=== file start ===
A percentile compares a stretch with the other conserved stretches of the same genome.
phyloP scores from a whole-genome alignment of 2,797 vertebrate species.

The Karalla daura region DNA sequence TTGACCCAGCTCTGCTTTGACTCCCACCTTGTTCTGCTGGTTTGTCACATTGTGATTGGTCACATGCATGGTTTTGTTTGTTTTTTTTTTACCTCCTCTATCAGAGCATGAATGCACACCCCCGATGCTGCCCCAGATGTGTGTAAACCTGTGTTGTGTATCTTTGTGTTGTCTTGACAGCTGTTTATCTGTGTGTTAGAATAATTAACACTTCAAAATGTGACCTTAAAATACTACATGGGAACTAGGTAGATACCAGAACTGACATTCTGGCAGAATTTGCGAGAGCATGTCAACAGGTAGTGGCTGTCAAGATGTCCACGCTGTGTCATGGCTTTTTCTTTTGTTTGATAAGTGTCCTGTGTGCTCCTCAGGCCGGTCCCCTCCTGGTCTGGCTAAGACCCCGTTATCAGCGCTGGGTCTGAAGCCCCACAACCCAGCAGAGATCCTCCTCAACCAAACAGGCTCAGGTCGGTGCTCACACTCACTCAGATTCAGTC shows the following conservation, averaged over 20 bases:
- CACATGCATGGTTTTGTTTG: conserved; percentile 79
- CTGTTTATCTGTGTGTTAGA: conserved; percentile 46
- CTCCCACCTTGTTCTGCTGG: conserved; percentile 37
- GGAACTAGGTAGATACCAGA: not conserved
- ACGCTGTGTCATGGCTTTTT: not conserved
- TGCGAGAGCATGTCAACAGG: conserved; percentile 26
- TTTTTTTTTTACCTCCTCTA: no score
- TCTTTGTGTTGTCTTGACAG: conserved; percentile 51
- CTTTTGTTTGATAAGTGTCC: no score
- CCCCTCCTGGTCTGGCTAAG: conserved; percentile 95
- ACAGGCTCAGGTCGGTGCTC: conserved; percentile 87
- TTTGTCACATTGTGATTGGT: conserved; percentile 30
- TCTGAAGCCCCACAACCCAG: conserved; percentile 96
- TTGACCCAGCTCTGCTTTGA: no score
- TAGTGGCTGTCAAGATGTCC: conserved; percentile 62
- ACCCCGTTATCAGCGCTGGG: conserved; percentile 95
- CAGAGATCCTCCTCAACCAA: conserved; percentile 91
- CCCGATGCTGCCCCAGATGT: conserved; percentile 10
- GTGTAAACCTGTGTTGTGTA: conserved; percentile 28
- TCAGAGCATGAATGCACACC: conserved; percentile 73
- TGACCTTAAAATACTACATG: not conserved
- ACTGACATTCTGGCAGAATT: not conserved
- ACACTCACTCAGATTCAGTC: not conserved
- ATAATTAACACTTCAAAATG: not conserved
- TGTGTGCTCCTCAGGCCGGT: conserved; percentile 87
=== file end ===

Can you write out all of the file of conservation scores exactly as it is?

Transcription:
A percentile compares a stretch with the other conserved stretches of the same genome.
phyloP scores from a whole-genome alignment of 2,797 vertebrate species.

The Karalla daura region DNA sequence TTGACCCAGCTCTGCTTTGACTCCCACCTTGTTCTGCTGGTTTGTCACATTGTGATTGGTCACATGCATGGTTTTGTTTGTTTTTTTTTTACCTCCTCTATCAGAGCATGAATGCACACCCCCGATGCTGCCCCAGATGTGTGTAAACCTGTGTTGTGTATCTTTGTGTTGTCTTGACAGCTGTTTATCTGTGTGTTAGAATAATTAACACTTCAAAATGTGACCTTAAAATACTACATGGGAACTAGGTAGATACCAGAACTGACATTCTGGCAGAATTTGCGAGAGCATGTCAACAGGTAGTGGCTGTCAAGATGTCCACGCTGTGTCATGGCTTTTTCTTTTGTTTGATAAGTGTCCTGTGTGCTCCTCAGGCCGGTCCCCTCCTGGTCTGGCTAAGACCCCGTTATCAGCGCTGGGTCTGAAGCCCCACAACCCAGCAGAGATCCTCCTCAACCAAACAGGCTCAGGTCGGTGCTCACACTCACTCAGATTCAGTC shows the following conservation, averaged over 20 bases:
- CACATGCATGGTTTTGTTTG: conserved; percentile 79
- CTGTTTATCTGTGTGTTAGA: conserved; percentile 46
- CTCCCACCTTGTTCTGCTGG: conserved; percentile 37
- GGAACTAGGTAGATACCAGA: not conserved
- ACGCTGTGTCATGGCTTTTT: not conserved
- TGCGAGAGCATGTCAACAGG: conserved; percentile 26
- TTTTTTTTTTACCTCCTCTA: no score
- TCTTTGTGTTGTCTTGACAG: conserved; percentile 51
- CTTTTGTTTGATAAGTGTCC: no score
- CCCCTCCTGGTCTGGCTAAG: conserved; percentile 95
- ACAGGCTCAGGTCGGTGCTC: conserved; percentile 87
- TTTGTCACATTGTGATTGGT: conserved; percentile 30
- TCTGAAGCCCCACAACCCAG: conserved; percentile 96
- TTGACCCAGCTCTGCTTTGA: no score
- TAGTGGCTGTCAAGATGTCC: conserved; percentile 62
- ACCCCGTTATCAGCGCTGGG: conserved; percentile 95
- CAGAGATCCTCCTCAACCAA: conserved; percentile 91
- CCCGATGCTGCCCCAGATGT: conserved; percentile 10
- GTGTAAACCTGTGTTGTGTA: conserved; percentile 28
- TCAGAGCATGAATGCACACC: conserved; percentile 73
- TGACCTTAAAATACTACATG: not conserved
- ACTGACATTCTGGCAGAATT: not conserved
- ACACTCACTCAGATTCAGTC: not conserved
- ATAATTAACACTTCAAAATG: not conserved
- TGTGTGCTCCTCAGGCCGGT: conserved; percentile 87